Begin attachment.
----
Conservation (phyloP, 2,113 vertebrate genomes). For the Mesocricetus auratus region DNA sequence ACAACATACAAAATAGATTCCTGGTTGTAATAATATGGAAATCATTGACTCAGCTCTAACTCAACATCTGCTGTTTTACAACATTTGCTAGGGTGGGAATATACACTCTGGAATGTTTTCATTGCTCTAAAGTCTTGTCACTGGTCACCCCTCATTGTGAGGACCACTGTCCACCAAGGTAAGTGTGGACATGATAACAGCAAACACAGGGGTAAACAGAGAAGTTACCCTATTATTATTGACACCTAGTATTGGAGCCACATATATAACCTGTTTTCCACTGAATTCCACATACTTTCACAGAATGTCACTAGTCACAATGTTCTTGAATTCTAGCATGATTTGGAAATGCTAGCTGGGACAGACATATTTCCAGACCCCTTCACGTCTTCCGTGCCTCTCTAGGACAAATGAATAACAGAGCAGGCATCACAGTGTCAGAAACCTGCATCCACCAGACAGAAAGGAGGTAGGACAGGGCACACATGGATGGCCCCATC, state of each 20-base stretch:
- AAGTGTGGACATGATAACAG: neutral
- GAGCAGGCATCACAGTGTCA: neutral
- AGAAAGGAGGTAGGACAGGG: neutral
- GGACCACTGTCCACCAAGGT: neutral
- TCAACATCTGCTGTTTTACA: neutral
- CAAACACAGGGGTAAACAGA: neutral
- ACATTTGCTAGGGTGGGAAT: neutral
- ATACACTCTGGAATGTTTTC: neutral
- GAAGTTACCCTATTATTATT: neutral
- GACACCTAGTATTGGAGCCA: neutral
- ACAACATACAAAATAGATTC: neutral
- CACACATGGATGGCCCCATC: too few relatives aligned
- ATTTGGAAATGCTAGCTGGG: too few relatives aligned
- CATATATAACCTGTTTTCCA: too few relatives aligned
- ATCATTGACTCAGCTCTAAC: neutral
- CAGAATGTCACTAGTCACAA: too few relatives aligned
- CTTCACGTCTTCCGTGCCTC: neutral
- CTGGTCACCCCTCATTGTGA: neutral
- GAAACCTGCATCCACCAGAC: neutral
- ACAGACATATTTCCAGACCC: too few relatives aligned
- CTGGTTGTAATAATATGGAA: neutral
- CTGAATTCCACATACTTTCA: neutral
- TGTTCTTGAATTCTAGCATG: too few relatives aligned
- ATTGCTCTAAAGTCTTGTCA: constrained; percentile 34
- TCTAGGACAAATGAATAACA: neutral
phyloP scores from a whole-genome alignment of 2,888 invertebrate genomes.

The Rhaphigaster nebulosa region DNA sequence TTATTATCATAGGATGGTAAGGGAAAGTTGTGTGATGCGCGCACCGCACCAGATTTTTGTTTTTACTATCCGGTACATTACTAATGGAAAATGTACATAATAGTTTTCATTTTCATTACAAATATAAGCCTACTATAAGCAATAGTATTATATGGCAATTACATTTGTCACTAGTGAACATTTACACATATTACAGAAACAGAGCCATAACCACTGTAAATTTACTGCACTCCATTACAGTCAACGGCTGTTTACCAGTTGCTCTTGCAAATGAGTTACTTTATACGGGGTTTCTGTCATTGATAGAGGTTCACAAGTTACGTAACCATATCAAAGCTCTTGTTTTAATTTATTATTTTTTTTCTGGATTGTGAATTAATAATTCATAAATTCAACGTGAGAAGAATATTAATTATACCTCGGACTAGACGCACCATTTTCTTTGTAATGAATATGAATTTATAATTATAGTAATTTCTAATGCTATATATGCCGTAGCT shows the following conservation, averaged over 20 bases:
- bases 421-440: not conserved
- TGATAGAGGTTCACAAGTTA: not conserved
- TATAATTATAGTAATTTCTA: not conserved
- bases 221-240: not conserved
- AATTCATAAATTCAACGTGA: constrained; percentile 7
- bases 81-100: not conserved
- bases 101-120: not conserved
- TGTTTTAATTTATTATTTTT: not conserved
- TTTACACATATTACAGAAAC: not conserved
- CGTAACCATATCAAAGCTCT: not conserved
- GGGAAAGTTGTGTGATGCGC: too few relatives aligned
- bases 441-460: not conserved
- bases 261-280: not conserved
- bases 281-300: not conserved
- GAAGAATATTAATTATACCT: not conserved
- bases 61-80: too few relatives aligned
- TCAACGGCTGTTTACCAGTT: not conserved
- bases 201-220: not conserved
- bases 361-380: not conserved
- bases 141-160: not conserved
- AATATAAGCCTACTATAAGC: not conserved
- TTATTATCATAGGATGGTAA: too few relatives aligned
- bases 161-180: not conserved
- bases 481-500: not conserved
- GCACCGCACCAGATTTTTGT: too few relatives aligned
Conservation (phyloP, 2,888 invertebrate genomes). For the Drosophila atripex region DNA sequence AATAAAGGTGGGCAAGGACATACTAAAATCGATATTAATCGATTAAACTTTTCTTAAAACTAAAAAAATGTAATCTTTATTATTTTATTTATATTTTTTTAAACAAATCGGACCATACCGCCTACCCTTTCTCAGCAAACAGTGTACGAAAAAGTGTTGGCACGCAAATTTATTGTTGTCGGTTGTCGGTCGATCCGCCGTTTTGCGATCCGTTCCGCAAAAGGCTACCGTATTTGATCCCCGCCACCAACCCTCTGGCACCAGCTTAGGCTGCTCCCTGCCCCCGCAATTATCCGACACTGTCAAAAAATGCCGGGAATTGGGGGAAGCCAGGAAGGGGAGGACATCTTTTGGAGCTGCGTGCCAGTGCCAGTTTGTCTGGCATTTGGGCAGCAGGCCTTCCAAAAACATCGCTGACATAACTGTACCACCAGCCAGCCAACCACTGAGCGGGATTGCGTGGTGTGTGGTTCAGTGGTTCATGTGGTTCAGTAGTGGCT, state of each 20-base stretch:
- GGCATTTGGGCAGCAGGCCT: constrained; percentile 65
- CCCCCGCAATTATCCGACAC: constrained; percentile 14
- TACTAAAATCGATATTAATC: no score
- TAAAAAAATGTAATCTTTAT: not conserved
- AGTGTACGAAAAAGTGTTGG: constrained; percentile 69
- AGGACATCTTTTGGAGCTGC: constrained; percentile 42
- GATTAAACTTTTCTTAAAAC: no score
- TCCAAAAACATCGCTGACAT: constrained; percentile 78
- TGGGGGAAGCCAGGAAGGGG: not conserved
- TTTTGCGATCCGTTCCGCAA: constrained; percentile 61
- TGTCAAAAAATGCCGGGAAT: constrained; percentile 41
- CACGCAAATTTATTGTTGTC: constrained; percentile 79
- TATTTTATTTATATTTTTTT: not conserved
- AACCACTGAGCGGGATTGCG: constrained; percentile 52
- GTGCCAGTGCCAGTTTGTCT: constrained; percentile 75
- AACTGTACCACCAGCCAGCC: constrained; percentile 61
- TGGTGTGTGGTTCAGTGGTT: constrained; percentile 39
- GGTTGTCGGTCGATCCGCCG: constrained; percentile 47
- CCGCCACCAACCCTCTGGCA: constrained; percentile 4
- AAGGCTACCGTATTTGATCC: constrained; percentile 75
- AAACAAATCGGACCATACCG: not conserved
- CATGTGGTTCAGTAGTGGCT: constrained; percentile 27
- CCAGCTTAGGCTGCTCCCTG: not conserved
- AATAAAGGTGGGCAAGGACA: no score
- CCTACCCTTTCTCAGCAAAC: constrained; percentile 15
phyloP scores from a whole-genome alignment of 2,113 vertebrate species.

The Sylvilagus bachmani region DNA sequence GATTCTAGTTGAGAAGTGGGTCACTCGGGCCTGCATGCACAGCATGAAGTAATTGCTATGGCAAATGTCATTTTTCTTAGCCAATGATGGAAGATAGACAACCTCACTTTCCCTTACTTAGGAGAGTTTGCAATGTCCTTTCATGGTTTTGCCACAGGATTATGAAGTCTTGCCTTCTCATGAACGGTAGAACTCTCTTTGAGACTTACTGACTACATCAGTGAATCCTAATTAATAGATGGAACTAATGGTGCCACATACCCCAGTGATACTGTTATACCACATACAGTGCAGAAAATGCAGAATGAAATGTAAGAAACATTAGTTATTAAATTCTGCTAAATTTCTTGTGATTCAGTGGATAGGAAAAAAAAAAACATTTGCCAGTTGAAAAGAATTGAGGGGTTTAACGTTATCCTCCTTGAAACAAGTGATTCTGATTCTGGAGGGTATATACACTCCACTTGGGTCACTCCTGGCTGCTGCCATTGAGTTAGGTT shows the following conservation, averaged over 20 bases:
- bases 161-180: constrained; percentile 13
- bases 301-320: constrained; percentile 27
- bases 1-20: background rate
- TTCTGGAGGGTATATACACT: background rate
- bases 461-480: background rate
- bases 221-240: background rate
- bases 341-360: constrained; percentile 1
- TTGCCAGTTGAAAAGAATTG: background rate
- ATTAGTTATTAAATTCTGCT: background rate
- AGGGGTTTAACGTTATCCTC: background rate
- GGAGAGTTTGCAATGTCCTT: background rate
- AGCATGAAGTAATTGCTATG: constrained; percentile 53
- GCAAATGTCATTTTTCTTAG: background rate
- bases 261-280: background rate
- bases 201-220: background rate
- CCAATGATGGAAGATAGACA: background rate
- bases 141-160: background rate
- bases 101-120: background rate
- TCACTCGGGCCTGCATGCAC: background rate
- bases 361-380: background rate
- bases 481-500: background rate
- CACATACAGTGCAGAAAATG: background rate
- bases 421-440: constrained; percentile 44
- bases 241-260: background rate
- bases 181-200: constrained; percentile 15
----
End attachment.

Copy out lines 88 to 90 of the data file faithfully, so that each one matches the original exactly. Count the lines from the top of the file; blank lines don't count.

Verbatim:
- bases 341-360: constrained; percentile 1
- TTGCCAGTTGAAAAGAATTG: background rate
- ATTAGTTATTAAATTCTGCT: background rate